electric fan (so that my eyes don't swell from the flux fumes)

What about test equipment?

Power supplies?

[McAuliffe] Answer: I would say the only thing you really need is a soldering iron and the rest are luxuries, but they certainly wouldn't hurt.

IC grabber: I do use one of these, but a small screwdriver works just about as well (though a lot slower).

Solder sucker: I doubt you'll actually need one

Work station: I wouldn't bother if this is the only thing you plan to make.

Fan: I just blow very gently while I solder and I never get it in my Eyes. :)

For test equipment I use an oscilloscope and multimeter, but the scope is only really useful for development. For building the modules, you really just need an ohmeter or continuity checker to check there are no fabrication errors, so pretty much any multimeter will do. If there are any problems, a voltmeter would be useful to track them down, so a multimeter is enough.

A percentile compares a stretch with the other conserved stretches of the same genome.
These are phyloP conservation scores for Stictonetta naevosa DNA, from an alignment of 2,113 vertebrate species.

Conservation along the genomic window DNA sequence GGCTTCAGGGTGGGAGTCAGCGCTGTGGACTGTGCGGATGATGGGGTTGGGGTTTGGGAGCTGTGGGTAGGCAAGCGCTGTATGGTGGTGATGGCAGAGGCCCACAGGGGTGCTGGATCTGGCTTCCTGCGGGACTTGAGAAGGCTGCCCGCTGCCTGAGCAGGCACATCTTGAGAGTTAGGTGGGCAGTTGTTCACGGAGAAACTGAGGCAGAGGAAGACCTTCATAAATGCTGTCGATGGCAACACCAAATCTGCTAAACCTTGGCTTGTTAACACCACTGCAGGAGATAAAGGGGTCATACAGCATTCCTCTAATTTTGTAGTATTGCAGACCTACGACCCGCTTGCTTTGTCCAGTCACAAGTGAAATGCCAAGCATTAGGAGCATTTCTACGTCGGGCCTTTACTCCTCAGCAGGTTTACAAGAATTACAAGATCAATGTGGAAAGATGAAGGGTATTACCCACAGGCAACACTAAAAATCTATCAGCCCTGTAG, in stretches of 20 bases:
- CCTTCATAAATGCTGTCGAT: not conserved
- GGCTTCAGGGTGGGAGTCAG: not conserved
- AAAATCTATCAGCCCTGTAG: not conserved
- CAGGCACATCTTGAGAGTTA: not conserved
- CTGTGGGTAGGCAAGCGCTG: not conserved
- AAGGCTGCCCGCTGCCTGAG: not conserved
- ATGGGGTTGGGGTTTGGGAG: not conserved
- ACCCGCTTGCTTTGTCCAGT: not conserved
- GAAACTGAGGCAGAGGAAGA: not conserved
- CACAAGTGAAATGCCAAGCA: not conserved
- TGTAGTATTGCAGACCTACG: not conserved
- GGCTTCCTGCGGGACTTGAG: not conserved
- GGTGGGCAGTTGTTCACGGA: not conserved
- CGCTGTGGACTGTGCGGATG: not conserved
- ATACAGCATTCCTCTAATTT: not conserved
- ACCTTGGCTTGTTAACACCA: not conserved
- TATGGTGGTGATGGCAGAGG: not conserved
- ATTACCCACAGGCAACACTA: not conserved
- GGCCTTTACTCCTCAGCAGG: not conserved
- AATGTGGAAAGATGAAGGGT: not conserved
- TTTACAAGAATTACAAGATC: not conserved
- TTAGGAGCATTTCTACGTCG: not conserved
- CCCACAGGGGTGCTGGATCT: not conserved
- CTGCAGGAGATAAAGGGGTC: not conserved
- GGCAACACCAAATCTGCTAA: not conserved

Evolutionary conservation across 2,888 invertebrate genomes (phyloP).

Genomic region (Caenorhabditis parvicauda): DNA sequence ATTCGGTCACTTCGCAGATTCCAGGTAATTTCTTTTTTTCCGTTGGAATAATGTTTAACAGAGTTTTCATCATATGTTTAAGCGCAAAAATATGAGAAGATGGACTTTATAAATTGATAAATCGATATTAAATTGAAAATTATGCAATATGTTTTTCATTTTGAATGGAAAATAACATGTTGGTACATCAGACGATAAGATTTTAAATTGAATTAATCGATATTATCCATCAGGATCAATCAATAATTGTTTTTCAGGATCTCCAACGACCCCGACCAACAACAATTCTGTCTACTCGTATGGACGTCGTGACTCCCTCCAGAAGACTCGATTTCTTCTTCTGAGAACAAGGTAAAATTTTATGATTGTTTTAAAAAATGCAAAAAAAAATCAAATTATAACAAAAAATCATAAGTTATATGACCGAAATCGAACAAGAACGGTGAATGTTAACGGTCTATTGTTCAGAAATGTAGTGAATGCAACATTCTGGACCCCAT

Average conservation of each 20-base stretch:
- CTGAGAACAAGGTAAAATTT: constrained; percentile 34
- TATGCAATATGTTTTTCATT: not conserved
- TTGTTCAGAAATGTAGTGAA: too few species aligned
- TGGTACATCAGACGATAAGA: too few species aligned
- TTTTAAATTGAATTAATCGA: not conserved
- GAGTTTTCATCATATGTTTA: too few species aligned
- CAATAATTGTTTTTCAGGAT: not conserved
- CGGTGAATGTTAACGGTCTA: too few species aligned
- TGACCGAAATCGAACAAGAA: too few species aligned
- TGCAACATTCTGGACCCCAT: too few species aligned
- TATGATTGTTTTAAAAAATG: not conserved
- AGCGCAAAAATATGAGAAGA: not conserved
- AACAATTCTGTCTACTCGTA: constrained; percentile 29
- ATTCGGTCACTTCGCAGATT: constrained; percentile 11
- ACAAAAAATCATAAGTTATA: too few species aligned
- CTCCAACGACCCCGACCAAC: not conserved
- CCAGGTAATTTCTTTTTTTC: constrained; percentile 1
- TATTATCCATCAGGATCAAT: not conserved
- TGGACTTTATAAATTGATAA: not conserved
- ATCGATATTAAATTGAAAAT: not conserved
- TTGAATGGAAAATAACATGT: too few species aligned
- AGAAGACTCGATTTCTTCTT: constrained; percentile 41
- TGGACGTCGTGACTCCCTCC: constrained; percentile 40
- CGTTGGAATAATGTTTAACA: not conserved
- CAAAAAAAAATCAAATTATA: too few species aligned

You need a fairly beefy 12V power supply. The exact current isn't yet known of course, but it'll be at least a bunch of amperes. I'm actually just using an old PC power supply. I just bought a PC internal power plug and wired it to a conventional DC power plug so it is the same as a 12V "brick" power supply and just plugs into the DC socket on the rep[st]rap. That gives you a convenient power switch too, which I otherwise don't have right now.

You will also need some miscellaneous bits such as

- Electric drill and suitable size bit for cutting board tracks - Small pliers - Ideally some wire end-cutters, or small snips - A wire stripper - Solder - Something to clean muck off soldering iron (a cotton based cloth is fine) - Connecting wire. I'd suggest two different sizes for low current signals and motor drive lines. - Ribbon wire if available, for cables that interconnect the modules